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October 2, 2012

Cindy Penchina, President

medium 4199675334This summer, we stopped at well known supermarket in upstate NY to purchase food for the long holiday weekend ahead. We decided to go on Thursday night to avoid the weekend lines at the cash registers. We did our shopping quickly. The store didn't seem crowded at all. Then we got to the registers and found that there were only about 3 registers open and the lines were horribly long! We waited along with the other customers and as time ticked by, customers were becoming impatient and irate. 

When I got up to the cashier, I asked why there were so few open registers. The lines at this store were never this long. The cashier told me that they staff the registers according to the sales on this date in the prior year. Well, in this case, that's dumb. I'll tell you why.

First, on this date, the year prior, it was not the day before a holiday weekend, which in itself would explain the difference in sales. But, in addition, it happened to be the one year anniversary of a disasterous flood that impacted the entire region. People lost their homes, their businesses and absolutely nobody was shopping. They were busy dealing with this horrible tragedy!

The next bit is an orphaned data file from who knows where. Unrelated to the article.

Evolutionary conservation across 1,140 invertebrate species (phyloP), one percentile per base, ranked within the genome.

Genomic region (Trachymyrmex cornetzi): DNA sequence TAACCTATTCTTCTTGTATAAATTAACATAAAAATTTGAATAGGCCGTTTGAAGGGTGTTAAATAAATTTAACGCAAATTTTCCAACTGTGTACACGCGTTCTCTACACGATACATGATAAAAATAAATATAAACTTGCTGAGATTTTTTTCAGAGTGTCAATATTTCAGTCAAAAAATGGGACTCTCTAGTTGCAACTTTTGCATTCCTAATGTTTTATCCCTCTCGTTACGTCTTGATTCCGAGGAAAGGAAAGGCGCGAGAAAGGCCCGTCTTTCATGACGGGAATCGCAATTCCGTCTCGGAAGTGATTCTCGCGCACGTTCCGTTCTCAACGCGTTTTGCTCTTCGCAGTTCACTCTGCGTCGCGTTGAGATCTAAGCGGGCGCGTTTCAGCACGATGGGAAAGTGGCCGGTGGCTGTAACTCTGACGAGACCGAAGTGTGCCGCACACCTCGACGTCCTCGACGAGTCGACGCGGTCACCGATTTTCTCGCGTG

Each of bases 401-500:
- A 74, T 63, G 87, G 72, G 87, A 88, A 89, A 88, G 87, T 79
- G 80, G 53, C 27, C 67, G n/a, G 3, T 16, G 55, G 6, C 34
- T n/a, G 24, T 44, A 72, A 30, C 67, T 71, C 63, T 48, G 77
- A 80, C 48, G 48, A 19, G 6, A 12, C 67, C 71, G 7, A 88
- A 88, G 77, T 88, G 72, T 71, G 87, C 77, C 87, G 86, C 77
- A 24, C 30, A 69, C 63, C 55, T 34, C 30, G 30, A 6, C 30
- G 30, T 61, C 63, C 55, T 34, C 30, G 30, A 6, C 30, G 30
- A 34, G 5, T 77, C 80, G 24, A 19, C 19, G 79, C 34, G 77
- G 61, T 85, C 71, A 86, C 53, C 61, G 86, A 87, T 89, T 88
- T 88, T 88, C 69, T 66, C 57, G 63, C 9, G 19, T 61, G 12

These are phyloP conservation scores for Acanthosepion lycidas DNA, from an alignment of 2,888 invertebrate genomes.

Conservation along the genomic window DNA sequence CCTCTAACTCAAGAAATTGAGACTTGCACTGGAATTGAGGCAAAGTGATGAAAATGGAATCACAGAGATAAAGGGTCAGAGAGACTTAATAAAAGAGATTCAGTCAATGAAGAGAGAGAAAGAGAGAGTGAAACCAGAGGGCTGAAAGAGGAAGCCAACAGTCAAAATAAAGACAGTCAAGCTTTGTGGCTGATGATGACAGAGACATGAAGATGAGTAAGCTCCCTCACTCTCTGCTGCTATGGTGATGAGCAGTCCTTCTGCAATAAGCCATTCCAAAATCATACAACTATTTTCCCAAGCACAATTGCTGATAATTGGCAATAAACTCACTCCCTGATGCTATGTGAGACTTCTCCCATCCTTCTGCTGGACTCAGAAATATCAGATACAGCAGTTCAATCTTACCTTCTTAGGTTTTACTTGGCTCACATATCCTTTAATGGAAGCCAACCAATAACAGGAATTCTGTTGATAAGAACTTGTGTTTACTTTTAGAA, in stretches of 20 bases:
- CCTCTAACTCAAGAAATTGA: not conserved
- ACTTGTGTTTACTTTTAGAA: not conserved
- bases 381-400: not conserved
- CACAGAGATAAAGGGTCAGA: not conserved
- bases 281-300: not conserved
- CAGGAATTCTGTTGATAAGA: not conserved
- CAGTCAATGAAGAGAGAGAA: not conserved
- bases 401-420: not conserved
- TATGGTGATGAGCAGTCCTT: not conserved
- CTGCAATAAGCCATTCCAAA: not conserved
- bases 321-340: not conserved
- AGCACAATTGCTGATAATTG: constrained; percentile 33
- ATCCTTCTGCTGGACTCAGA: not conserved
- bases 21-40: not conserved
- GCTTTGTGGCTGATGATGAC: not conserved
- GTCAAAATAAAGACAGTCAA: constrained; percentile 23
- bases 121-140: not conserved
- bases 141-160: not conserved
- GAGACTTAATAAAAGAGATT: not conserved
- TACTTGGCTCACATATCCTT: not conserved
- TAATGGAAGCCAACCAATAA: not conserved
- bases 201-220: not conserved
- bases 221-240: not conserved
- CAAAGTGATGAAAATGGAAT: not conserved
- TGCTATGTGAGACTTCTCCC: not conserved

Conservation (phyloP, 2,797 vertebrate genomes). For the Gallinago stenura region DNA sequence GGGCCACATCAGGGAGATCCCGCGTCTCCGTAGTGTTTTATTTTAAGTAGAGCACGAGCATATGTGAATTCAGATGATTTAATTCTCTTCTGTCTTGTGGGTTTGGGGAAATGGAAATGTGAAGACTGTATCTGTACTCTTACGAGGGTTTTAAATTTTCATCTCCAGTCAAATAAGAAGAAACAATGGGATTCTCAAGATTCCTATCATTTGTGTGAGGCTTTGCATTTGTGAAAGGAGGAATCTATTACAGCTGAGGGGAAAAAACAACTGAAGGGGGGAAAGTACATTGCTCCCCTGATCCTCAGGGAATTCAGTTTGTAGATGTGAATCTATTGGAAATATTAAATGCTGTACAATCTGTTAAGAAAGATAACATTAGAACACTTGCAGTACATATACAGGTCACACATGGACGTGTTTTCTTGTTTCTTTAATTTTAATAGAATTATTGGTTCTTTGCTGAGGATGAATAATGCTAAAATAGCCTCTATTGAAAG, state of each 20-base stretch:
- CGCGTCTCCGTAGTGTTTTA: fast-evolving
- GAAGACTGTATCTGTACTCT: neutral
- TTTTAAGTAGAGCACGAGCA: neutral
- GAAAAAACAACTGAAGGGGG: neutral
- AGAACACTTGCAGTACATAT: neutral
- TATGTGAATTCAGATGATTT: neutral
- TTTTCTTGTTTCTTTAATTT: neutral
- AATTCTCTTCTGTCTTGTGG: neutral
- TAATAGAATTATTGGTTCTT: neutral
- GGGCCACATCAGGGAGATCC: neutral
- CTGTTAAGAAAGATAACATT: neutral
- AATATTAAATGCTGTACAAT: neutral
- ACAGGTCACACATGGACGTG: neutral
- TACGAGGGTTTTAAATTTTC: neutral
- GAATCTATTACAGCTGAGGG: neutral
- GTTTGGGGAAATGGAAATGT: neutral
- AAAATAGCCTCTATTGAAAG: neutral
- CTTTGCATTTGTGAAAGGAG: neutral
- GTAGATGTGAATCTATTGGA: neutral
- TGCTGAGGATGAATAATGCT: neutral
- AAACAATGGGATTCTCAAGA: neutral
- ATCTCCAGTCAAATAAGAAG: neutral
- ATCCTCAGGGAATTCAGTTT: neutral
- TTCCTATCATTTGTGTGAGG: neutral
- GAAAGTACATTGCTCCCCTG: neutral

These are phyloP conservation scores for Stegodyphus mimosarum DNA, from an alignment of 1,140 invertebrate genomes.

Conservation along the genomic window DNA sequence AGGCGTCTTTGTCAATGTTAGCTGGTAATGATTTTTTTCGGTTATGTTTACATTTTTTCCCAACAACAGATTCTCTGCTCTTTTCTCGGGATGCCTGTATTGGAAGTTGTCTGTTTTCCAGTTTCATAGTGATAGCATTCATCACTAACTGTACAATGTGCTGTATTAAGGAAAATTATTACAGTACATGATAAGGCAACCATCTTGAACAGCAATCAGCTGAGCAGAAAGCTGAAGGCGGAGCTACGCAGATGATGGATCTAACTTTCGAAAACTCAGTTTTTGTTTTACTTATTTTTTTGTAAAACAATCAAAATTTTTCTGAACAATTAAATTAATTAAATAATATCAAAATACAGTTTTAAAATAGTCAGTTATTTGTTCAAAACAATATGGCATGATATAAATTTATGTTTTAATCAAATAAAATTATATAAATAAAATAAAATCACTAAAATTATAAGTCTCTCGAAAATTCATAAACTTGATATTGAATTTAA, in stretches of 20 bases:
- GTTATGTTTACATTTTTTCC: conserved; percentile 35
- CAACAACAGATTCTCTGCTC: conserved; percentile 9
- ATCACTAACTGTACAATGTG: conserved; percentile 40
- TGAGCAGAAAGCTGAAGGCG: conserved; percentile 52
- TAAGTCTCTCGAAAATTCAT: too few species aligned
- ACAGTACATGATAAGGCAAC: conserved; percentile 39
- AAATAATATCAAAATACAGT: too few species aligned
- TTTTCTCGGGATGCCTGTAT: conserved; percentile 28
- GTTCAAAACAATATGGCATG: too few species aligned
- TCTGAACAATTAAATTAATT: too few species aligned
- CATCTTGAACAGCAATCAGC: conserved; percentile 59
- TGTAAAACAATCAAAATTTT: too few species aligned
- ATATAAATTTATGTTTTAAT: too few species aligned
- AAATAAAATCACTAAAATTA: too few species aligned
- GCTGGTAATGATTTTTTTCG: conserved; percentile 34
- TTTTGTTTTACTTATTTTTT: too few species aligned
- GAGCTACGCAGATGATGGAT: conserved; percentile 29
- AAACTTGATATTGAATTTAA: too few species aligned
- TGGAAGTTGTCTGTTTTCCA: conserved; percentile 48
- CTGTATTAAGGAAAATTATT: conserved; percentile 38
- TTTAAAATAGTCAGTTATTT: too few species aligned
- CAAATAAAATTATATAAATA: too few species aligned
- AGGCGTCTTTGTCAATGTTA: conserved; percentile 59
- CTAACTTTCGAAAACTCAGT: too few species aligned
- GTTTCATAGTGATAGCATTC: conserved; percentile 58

The store's system of staffing based on last year's sales on this particular date cost them sales, made customer's angry and employees frustrated. 

According to Neil Smith, in his book How Excellent Companies Avoid Dumb Things, there are 8 barriers that cause businesses to do dumb things:

  1. Avoiding Controversy
  2. Poor Use of Time
  3. Reluctance to Change
  4. Organizational Silos
  5. Management Blockers
  6. Incorrect Information and Bad Assumptions
  7. Size Matters
  8. Existing Processes
So, is your business doing dumb things? Take a look at your processes and decisions and see if any of these items are barriers to your success. Recognizing them as barriers can be the first step to making sure you're making smart decisions.

 


photo credit: Alex E. Proimos via photopin cc